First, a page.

5 Ways to be Leaders in Service, in Generosity, and in Compassion

from the desk of….

One of my continuing/recurring writing gigs involves providing up-to-date content for Family First, one of the world’s best Websites dedicated to creating and curating resources for families (see links to all these sites at the end of this article). My writing is featured in Family First and All Pro Dad. Then once in a while my work will migrate over onto the iMOM pages and I can claim a trifecta!

Once a month – along with others in the writing stable – I send in a series of ideas from which assignments are generated. Sometimes everything I send “hits the sweet-spot” then at other times a few of my ideas don’t make the cut.

This month one of my suggestions generated a thumbs-up from everyone on the editorial team, yet bounced back because it didn’t fit with the general focus for the coming summer’s emphasis.

I liked it too! So I decided to publish it in this blog instead (modified). Who knows, maybe it will generate more views than had it landed where it was first targeted?

“And the leaves of the tree are for the healing of the nations…” Revelation 22:1-2

Five Ways To Be Leaders in Service, in Generosity, and in Compassion:

By Derek Maul:

IMG_9901In the past few weeks my home church community has experienced loses that hit us like heavy punches to the gut. Both Tom and Cynthia were far too young; both deaths were from cancer; both were active leaders in service, in generosity, and in compassion; both followed Jesus as an intentional way of life.

Talking with mutual friends, it is clear that the best way to honor these exceptionally good people is be to become better leaders in service, in generosity, and in compassion ourselves. As people with influence we all have this opportunity to show our neighbors, our children, our colleagues, and our friends a better way.

Here are five ways (among very many) to be leaders in service, in generosity, and in compassion:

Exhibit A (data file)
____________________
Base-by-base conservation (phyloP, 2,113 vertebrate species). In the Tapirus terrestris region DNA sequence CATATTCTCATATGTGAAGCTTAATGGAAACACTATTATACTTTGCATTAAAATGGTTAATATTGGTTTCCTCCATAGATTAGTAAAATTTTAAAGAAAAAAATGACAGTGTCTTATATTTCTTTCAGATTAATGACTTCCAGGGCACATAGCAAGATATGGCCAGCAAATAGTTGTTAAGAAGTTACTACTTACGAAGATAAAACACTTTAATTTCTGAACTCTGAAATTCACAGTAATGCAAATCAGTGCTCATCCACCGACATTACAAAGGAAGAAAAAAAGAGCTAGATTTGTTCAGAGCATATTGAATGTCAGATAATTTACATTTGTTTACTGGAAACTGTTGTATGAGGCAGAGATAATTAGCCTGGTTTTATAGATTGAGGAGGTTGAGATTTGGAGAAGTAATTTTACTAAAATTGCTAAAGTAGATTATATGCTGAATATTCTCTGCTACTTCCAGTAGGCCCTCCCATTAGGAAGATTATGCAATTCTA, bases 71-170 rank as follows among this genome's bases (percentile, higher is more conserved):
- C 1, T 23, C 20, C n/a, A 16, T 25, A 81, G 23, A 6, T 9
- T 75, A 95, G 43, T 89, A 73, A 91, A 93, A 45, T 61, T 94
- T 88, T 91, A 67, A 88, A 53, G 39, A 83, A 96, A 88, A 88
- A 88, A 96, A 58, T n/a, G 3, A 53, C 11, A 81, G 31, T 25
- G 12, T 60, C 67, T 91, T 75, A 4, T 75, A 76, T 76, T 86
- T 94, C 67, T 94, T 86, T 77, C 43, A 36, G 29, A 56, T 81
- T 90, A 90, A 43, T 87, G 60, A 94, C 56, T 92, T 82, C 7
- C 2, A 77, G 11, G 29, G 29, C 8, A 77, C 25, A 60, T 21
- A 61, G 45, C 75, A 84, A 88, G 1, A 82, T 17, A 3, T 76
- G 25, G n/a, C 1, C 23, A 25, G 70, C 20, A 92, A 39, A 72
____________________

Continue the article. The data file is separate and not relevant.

1. Let our deeds do the talking: Volunteer on the front lines of putting ourselves where it counts. Avoid telling people how to help and start actually helping ourselves. There is an adage in creative writing that insists, “Don’t tell the reader, show the reader.”
  2. Adopt a deliberate attitude of gratitude: My son Andrew has a phrase he likes to use: “First World problems, dad….” He’s right. We have so much. It makes us better servant leaders when we recognize how much we have to the thankful for.
  3. Model humility when it comes to your own blessings/good fortune: Believe me, friends, we did not get to live in this beautiful community because we’re all that, or because we are such deserving people. I am not well-fed and comfortable and taken care of because I am any better than people who live in poverty and desperation. When I understand this then I am better equipped to help others.
  4. Talk positively about people who are in need: The first person I helped feed and house had a PhD in Engineering. When I bring a meal to someone who is hungry I’m simply sharing time with an interesting person. Talking negatively would be leadership in discrimination. Need is equal opportunity.
  5. Invite others to join you when you serve: Leaders don’t lecture, they don’t sell, and they don’t browbeat, they invite. Leaders in service, in generosity, and in compassion have already beaten paths in these areas; invite others to walk alongside you.

We live in curious times, and we are moving into an uncertain future. As we begin to move forward, those of us who value service, and generosity, and compassion have a real opportunity to become influencers in the best possible way.

In love and gratitude – DEREK


  1. I like number 5. I need to use that more in nursing home ministry which can feel like a pretty lonely activity outside of Christmas and Easter. Thanks Derek and have a blessed week.


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